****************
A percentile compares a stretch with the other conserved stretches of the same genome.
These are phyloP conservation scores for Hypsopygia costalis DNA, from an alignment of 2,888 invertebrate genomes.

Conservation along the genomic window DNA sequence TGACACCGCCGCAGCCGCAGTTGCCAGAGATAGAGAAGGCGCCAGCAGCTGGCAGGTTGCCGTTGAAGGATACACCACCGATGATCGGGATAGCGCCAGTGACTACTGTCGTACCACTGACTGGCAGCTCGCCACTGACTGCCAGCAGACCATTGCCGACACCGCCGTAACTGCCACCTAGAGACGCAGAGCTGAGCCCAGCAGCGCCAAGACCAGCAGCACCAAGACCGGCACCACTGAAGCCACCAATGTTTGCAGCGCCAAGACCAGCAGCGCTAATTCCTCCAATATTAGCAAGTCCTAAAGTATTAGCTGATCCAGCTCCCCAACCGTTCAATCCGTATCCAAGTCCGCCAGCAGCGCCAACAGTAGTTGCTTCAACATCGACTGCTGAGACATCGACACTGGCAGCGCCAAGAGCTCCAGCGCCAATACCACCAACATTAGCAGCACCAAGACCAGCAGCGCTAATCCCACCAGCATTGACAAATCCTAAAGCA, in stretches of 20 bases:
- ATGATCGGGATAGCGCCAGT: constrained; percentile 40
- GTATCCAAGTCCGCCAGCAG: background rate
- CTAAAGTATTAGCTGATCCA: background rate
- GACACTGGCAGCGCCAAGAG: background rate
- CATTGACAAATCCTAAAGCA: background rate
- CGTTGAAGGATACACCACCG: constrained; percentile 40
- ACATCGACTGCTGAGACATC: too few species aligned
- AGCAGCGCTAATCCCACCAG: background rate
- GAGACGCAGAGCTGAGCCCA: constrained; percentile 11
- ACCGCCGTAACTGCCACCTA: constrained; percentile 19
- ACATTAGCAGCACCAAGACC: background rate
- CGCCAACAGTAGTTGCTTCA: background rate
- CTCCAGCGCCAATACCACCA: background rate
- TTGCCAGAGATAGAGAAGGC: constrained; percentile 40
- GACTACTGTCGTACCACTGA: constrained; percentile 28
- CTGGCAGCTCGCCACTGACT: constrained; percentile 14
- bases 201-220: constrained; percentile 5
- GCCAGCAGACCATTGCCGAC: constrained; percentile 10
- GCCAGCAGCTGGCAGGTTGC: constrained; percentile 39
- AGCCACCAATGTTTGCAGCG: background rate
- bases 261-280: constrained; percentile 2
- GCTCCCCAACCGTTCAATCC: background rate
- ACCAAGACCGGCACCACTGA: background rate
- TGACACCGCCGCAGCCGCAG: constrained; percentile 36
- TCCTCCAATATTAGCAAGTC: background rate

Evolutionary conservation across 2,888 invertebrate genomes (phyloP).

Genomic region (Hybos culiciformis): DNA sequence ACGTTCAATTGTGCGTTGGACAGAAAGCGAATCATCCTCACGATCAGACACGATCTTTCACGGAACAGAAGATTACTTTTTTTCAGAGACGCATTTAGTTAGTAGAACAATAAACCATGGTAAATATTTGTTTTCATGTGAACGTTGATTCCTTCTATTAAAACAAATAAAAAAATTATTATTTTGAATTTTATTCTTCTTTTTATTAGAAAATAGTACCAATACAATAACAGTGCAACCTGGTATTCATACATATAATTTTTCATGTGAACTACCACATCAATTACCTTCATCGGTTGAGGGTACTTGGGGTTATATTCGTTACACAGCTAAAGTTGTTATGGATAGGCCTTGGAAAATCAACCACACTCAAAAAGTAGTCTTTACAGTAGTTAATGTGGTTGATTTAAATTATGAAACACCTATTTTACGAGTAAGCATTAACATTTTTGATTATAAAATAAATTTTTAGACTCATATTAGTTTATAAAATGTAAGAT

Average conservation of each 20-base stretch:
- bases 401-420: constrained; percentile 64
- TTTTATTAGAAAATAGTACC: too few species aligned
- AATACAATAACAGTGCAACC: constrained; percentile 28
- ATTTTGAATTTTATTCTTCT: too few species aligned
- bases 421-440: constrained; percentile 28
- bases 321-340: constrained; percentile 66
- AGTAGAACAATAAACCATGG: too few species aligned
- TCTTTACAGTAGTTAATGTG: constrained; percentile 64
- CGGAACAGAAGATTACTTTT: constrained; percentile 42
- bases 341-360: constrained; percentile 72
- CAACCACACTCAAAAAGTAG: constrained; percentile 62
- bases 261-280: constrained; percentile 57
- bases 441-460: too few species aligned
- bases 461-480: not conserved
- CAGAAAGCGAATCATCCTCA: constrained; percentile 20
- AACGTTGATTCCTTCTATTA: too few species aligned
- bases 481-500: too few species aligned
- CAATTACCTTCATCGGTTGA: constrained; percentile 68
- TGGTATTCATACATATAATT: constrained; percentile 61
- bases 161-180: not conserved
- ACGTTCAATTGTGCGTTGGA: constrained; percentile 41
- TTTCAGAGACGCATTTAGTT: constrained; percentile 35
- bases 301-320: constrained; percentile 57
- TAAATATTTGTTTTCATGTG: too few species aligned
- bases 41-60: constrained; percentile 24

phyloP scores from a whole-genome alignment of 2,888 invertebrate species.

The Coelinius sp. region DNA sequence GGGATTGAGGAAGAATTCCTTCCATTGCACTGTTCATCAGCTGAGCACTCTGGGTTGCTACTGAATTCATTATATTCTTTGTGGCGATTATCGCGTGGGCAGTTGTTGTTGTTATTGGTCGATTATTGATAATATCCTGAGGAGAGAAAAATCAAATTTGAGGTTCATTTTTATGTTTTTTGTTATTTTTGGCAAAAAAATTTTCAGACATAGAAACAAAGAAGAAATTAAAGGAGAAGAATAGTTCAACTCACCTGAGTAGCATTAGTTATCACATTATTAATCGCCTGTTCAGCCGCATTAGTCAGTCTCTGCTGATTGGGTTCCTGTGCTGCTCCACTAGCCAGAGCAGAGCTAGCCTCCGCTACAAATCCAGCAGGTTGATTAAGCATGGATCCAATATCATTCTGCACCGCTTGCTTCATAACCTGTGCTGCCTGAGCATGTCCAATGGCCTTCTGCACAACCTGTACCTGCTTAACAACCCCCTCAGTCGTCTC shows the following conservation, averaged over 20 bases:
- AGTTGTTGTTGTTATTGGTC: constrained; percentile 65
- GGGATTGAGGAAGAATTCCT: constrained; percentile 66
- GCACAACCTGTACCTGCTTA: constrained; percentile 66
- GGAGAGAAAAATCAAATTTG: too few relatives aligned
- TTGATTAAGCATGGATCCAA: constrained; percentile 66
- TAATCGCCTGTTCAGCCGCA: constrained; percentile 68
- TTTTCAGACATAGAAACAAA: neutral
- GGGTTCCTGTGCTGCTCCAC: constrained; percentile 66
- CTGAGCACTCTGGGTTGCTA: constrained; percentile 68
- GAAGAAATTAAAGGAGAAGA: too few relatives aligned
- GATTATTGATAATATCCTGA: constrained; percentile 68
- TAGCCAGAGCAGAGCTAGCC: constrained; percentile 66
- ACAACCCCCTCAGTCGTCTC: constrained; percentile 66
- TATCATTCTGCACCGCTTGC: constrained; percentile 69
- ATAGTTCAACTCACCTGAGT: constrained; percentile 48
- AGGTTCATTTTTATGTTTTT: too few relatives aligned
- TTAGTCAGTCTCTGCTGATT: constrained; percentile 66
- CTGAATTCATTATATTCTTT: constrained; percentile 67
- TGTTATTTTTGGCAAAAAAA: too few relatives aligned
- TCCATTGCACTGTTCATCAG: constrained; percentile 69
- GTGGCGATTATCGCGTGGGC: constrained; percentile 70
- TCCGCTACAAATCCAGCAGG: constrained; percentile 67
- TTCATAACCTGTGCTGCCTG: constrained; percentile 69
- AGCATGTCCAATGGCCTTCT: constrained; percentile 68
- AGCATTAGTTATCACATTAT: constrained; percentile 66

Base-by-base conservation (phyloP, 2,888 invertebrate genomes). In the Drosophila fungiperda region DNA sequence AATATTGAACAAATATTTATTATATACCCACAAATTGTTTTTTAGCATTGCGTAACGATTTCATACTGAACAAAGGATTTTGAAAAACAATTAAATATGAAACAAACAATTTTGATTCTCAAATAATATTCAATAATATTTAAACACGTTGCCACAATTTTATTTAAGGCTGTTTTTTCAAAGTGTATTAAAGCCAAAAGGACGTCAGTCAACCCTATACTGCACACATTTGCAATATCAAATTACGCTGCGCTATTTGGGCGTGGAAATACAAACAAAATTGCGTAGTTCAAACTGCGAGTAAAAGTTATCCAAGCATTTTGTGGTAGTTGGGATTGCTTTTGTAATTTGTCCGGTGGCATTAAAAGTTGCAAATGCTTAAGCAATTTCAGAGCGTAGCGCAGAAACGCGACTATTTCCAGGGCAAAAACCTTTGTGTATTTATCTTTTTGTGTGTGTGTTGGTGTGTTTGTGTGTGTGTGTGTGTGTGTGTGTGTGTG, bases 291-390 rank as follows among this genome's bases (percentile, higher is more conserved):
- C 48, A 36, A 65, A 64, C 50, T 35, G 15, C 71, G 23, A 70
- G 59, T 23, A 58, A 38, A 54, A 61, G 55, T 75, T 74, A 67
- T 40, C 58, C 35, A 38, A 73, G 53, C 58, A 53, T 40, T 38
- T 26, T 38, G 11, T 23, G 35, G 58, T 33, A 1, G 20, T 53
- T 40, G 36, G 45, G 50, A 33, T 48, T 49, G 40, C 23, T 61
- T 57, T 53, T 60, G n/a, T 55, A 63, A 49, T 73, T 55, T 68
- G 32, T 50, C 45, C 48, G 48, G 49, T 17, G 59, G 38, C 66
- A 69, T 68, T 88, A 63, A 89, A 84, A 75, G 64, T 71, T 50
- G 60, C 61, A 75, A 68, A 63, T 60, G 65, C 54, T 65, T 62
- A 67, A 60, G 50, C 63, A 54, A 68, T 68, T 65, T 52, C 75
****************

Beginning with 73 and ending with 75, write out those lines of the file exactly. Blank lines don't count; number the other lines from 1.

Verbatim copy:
- ATAGTTCAACTCACCTGAGT: constrained; percentile 48
- AGGTTCATTTTTATGTTTTT: too few relatives aligned
- TTAGTCAGTCTCTGCTGATT: constrained; percentile 66